AVROBIO Receives Orphan Drug Designation from the European Commission for AVR‑RD‑04, an Investigational Gene Therapy for Cystinosis
AVROBIO, Inc. (Nasdaq: AVRO), a leading clinical-stage gene therapy company with a mission to free people from a lifetime of genetic disease, today announced that the European Commission (EC) has granted orphan drug designation for AVR-RD-04, the company’s investigational gene therapy for the treatment of cystinosis. AVR-RD-04 consists of the patient’s own hematopoietic stem cells, genetically modified to express cystinosin, the protein that is deficient in patients with cystinosis. AVR-RD-04 is currently being evaluated in a Phase 1/2 clinical trial (NCT03897361) sponsored by AVROBIO’s academic collaborator at the University of California, San Diego.1
"People with cystinosis must often adhere to an extremely challenging treatment regimen to manage symptoms of their disease. Despite this chronic treatment, many face a significantly shortened life expectancy and require major interventions, such as a kidney transplant,” said Geoff MacKay, president and CEO of AVROBIO. “This investigational gene therapy, delivered in a single dose, is designed to enable patients to endogenously produce the protein their cells need to prevent the toxic build-up of cystine in tissues throughout the body. We’re pleased to receive orphan drug designation in recognition of the potential of this approach to improve on the standard of care for people living with this relentless lysosomal disorder.”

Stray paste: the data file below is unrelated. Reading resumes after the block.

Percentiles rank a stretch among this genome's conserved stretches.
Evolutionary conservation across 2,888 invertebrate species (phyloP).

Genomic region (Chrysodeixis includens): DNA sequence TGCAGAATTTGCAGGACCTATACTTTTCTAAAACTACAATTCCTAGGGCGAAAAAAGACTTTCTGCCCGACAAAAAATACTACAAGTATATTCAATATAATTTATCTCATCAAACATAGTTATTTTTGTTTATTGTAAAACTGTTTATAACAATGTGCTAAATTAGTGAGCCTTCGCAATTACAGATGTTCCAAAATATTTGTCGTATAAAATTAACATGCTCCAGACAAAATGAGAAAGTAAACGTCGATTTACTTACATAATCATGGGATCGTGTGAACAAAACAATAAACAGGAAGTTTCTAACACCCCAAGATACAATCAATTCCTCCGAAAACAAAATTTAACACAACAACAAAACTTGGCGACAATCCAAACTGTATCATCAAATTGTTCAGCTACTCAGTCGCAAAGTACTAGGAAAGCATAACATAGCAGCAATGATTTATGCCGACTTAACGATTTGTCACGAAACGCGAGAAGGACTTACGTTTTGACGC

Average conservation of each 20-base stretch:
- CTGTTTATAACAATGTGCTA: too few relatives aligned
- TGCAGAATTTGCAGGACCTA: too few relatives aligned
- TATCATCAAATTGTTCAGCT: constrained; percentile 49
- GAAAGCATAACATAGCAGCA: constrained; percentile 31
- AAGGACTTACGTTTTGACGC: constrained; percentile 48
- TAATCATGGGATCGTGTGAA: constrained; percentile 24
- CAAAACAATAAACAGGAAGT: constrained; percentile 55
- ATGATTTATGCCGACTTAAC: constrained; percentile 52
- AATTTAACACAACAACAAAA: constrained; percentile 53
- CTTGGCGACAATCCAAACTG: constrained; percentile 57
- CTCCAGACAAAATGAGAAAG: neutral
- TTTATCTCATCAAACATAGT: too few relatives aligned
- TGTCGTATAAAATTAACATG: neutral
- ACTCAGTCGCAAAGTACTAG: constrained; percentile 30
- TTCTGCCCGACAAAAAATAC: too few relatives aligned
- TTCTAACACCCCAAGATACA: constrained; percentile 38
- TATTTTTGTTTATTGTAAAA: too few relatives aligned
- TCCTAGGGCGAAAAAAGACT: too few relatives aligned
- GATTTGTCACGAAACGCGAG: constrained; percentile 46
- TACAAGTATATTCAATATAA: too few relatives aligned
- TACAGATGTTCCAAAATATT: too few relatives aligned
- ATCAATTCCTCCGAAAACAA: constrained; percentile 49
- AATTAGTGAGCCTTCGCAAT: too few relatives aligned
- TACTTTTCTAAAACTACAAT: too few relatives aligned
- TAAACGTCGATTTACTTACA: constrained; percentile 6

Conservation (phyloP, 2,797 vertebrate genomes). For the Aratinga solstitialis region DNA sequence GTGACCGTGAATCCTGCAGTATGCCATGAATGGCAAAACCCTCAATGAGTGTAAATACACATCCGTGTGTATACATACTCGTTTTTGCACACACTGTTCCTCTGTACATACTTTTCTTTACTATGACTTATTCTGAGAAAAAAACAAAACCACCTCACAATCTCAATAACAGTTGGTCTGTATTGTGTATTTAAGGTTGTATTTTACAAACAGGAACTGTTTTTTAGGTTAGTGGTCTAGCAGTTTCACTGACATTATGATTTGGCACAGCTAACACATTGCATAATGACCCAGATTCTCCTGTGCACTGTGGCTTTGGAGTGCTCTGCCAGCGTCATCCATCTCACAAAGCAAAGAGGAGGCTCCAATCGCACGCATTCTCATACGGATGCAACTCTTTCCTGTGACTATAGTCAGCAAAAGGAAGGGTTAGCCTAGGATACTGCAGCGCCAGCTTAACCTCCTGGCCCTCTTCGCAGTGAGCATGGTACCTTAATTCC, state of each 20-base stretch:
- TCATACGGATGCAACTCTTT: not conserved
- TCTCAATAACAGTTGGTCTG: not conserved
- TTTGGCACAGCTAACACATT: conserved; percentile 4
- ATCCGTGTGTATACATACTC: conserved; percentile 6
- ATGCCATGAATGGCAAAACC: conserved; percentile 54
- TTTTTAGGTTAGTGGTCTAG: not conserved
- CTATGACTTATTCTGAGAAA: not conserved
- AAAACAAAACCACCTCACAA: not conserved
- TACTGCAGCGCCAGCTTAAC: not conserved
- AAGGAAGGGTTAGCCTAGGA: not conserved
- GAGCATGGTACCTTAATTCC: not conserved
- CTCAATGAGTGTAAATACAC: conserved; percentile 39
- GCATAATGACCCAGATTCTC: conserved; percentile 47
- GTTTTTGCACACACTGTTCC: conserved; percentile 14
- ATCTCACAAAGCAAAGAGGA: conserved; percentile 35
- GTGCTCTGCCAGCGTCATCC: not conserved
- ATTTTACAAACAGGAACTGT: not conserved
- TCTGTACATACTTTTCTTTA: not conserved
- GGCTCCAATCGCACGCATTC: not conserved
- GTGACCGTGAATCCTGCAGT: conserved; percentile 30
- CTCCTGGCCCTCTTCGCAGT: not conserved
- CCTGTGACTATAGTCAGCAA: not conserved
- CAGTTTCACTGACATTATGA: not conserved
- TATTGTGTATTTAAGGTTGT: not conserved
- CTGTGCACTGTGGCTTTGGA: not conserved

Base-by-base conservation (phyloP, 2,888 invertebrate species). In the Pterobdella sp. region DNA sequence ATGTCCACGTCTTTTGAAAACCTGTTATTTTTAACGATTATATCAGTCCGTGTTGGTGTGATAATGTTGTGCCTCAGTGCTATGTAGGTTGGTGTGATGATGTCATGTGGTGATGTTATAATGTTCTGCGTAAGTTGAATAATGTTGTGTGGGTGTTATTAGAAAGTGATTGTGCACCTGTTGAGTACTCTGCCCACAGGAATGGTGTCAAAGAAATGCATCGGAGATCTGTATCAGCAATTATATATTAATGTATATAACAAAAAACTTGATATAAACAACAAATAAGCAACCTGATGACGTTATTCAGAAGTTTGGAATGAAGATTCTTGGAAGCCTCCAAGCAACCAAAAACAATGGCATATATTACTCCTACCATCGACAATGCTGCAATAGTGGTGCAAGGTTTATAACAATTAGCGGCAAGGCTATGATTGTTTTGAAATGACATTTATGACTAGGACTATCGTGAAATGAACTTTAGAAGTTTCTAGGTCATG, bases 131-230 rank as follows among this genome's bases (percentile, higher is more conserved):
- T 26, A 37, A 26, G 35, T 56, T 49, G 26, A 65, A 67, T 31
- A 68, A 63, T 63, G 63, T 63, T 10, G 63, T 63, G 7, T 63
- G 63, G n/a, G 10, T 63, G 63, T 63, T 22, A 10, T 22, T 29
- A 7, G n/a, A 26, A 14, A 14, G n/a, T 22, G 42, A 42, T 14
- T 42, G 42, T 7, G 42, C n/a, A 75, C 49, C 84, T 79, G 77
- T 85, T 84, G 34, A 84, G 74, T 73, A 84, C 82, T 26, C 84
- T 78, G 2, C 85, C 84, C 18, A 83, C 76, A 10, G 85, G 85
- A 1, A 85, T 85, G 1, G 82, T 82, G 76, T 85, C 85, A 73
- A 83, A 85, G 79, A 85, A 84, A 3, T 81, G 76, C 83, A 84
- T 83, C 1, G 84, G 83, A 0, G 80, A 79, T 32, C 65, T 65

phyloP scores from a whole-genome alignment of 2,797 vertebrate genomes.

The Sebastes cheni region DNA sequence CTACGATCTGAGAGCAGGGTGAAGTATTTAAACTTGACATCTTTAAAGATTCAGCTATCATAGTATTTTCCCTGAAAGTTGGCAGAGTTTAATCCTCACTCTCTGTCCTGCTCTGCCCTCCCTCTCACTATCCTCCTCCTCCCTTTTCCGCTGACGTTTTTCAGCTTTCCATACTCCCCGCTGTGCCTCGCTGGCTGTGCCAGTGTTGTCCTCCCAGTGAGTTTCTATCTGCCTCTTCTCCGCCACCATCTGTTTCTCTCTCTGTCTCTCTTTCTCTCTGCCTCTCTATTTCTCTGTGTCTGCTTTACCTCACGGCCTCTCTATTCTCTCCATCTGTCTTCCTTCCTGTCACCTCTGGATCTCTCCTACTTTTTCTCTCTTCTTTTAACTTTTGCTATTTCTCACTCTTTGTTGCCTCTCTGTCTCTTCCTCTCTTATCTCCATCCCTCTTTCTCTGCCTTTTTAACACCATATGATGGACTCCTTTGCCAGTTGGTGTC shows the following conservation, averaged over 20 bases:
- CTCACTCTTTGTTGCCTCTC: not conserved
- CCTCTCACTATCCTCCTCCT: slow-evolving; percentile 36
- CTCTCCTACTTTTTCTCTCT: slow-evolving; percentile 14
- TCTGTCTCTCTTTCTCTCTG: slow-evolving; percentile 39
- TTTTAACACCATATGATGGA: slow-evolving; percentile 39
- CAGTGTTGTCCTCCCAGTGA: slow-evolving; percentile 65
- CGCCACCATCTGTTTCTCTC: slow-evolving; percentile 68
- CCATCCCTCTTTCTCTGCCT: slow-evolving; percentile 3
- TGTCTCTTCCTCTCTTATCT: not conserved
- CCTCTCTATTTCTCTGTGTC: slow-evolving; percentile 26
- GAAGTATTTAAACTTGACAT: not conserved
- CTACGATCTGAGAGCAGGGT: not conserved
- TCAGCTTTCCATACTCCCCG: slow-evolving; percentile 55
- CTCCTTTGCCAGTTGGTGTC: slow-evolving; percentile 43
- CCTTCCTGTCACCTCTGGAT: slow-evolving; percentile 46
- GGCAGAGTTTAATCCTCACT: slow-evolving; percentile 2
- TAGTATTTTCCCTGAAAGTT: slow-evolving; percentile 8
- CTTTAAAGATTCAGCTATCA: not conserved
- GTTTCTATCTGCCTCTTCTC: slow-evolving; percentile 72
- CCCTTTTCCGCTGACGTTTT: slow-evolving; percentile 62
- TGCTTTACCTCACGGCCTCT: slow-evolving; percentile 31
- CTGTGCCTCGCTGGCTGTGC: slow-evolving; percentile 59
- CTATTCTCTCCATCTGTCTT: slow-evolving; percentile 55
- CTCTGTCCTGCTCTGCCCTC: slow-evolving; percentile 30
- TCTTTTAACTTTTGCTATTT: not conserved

The EC grants orphan drug designation to drugs and biologics intended for the safe and effective treatment, diagnosis or prevention of rare diseases or conditions that impact fewer than 5 in 10,000 patients in the European Union. Orphan drug designation gives companies certain benefits, including reduced regulatory fees, clinical protocol assistance, research grants and 10 years of market exclusivity following regulatory approval.
AVR-RD-04 has also received orphan drug designation in the U.S. from the Food and Drug Administration.
Cystinosis is a rare, progressive disease marked by the accumulation of cystine in cellular organelles known as lysosomes. This buildup can cause debilitating symptoms including kidney failure, corneal damage and thyroid dysfunction, often leading to a shortened lifespan. Currently, more than 90 percent of treated cystinosis patients require a kidney transplant in the second or third decade of life. The current standard of care for cystinosis is cysteamine, a burdensome treatment regimen that can require dozens of pills per day and may not prevent overall progression of the disease.
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